ShapeShapeauthorShapechevroncrossShapeShapeShapeGrouphamburgerhomeGroupmagnifyShapeShapeShaperssShape

US Poultry Outlook Report - July 2008

by 5m Editor
18 July 2008, at 12:00am

By U.S.D.A, Economic Research Service - This article is an extract from the July 2008: Livestock, Dairy and Poultry Outlook Report.

Poultry and Eggs

2008 Quarterly Broiler Meat Production Estimates Increased

U.S. broiler meat production over the first 5 months of 2008 was 15.5 billion pounds, up 5.3 percent from the same period in 2007. This has been due to a number of trends—only recently has the number of chicks placed for growout been lower than a year earlier, the average weight at slaughter continues to be up considerably from the previous year, and the number of birds in the broiler breeder flock has been higher on a year-over-year basis, in each of the first 5 months. With production not declining as fast as earlier anticipated, the production estimates for the second, third, and fourth quarters were increased. The estimate for the second quarter is now 9.45 billion pounds, and the estimates for the third and fourth quarters were increased to 9.25 and 9.2 billion. This brings the revised total for 2008 to just over 37 billion pounds, 2.4 percent higher than the previous year.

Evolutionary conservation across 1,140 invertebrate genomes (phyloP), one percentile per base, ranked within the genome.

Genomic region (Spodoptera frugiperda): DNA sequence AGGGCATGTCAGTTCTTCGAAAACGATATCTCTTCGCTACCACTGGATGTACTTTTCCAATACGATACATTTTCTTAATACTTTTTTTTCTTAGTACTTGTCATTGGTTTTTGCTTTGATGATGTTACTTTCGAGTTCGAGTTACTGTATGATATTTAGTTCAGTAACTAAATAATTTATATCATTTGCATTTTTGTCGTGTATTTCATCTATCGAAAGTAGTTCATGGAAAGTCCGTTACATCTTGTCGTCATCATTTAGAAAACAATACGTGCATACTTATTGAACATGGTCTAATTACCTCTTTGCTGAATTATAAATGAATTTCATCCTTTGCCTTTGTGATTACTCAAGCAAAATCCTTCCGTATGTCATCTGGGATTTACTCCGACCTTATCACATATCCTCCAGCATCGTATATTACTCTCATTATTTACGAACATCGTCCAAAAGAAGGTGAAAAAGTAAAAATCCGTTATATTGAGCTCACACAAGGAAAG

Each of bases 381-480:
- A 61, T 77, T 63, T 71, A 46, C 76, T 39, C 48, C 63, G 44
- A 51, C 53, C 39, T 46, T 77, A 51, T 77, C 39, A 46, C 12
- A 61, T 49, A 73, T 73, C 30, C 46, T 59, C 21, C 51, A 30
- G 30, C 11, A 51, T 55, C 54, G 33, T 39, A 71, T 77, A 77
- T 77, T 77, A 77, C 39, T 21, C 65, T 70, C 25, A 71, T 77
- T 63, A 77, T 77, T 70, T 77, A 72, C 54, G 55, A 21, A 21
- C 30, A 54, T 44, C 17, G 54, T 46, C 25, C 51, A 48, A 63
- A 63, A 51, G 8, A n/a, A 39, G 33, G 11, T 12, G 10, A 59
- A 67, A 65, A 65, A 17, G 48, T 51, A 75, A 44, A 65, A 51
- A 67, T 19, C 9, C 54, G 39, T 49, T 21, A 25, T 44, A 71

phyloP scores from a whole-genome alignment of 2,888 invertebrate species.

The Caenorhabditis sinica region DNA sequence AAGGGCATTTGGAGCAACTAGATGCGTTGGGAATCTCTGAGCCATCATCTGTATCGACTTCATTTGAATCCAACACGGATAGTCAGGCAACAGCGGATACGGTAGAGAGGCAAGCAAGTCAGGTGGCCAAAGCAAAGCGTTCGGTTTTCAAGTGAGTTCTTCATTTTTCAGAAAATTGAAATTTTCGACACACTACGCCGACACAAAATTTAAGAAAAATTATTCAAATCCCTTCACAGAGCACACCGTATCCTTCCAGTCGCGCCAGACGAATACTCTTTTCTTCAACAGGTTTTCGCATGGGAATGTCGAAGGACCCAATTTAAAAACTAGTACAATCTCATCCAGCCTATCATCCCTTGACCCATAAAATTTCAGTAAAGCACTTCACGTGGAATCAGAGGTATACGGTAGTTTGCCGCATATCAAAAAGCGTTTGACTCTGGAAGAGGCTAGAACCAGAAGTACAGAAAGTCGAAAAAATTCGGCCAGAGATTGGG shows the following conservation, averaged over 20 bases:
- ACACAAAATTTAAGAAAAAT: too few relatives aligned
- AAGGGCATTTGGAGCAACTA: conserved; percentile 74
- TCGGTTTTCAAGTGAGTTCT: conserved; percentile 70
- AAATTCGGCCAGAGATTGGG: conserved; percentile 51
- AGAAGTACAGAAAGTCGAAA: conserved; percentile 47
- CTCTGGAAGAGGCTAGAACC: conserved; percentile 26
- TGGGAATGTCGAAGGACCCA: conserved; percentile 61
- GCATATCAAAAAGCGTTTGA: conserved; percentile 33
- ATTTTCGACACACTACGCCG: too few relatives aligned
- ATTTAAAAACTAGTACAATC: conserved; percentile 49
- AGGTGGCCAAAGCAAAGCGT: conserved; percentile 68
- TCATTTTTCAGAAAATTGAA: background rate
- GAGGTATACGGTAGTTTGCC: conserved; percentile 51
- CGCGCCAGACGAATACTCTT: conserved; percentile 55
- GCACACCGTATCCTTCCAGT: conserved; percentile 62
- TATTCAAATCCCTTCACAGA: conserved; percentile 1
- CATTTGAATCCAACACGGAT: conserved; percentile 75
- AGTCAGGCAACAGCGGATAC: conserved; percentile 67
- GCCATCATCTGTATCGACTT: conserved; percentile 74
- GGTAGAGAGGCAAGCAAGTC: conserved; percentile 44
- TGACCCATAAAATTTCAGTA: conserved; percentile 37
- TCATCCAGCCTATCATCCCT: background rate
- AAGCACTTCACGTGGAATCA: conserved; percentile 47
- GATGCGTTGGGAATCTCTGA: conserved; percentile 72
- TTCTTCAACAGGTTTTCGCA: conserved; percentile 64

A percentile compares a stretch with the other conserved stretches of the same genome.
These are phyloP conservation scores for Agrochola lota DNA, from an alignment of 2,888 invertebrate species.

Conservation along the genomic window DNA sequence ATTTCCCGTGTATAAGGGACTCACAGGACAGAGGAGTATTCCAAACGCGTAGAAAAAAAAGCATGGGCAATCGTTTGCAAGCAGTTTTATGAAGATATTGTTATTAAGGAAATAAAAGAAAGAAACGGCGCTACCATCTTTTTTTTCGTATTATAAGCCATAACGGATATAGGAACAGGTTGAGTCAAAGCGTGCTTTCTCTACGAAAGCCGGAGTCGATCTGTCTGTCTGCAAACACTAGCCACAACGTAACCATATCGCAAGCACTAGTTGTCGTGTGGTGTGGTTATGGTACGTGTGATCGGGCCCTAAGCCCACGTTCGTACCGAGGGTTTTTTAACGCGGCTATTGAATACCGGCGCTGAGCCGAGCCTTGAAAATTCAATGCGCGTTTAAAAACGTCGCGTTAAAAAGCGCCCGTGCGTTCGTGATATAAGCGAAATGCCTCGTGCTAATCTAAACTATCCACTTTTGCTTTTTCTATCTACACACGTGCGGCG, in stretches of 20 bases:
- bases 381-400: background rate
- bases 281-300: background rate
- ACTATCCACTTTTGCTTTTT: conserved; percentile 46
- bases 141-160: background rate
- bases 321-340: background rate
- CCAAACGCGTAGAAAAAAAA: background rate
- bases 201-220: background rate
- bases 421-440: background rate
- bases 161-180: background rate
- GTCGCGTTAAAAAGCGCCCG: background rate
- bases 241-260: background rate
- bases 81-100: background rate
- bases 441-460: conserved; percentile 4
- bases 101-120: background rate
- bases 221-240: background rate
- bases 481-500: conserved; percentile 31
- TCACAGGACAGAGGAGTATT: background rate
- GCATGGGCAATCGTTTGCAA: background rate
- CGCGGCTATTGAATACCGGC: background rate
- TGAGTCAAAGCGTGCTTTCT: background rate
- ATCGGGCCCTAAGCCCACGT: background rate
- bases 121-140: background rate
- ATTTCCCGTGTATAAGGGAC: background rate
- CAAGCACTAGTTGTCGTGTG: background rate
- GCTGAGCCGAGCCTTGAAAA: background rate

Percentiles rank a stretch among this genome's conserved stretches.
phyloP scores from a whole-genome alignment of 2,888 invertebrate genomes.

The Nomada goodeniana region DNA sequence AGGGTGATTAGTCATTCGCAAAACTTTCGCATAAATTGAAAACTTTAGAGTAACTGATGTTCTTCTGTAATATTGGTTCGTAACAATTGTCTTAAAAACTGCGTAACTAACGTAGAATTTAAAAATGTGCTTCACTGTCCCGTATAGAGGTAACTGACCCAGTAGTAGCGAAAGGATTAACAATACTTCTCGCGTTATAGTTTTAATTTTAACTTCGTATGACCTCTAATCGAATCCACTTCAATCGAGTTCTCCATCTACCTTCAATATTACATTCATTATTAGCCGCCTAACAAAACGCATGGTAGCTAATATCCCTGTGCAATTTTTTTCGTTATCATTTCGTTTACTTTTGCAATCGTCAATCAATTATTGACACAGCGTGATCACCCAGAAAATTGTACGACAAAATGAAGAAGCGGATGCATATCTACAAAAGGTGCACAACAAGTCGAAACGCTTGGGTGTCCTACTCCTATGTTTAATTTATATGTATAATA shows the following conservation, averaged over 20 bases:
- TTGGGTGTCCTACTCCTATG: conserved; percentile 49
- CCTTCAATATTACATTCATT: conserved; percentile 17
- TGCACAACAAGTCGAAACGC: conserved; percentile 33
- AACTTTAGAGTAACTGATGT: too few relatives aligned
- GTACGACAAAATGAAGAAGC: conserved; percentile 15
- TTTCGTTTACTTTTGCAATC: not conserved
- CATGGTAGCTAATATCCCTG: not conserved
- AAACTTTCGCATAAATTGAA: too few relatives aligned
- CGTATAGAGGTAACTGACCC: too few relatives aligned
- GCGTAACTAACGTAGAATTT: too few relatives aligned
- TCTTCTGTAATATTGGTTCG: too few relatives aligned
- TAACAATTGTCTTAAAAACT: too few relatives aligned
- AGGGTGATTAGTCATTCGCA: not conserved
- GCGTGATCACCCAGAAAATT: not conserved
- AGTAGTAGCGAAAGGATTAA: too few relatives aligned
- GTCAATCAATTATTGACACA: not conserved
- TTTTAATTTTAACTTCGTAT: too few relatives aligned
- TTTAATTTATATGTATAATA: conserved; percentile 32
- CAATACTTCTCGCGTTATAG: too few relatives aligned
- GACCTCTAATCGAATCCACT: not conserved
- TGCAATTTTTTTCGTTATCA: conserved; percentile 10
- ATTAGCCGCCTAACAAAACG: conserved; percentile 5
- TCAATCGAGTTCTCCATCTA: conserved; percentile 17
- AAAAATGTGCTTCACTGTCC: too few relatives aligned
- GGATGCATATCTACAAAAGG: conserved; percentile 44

However, with the steep climb in the expected prices for corn and soybean meal in late 2008 and through most of 2009, the estimate for 2009 broiler production was lowered to 36.6 billion pounds, just over a 1-percent decline compared with 2008.

Over the last 5 weeks (June 14 to July 12), the average weekly number of chicks being placed for growout was 179 million, down less than 1 percent from the same period in 2007. With a typical growout period of 7 to 8 weeks, chicks being placed during this period are expected to go to slaughter during the second half of July through the end of August.

Broiler meat production in May totaled 3.2 billion pounds, down slightly from a year earlier. The decrease in meat production was due to a smaller number of birds slaughtered in May, down 2.8 percent from the previous year. This, in turn, was influenced by 1 less slaughter day in May 2008 than May 2007. Most of this decline was offset by an increase of 1.5 percent (to 5.60 pounds) in the average live weight of birds going to slaughter compared with a year earlier. Preliminary data point toward a small decrease in total broiler meat production in June. Again, this will mostly be due to a decline in the number of birds slaughtered. Average bird weights at slaughter are expected to be up somewhat compared with June 2007.

Broiler production is now expected to increase slightly in the second half of 2008, putting some downward pressure on prices, especially for breast meat products.

Some of this pressure is expected to be counterbalanced by strong export demand that is expected to help to boost prices for leg meat products. Prices for whole birds averaged 79.4 cents per pound during first-half 2008, 2 percent higher than a year earlier. Price changes for broiler parts have been mixed. Boneless/skinless breast meat prices in the Northeast market averaged $1.41 per pound in first-half 2008, down 7 percent from the same period in 2007, while leg quarter prices averaged 45.6 cents per pound, up 11 percent from the previous year.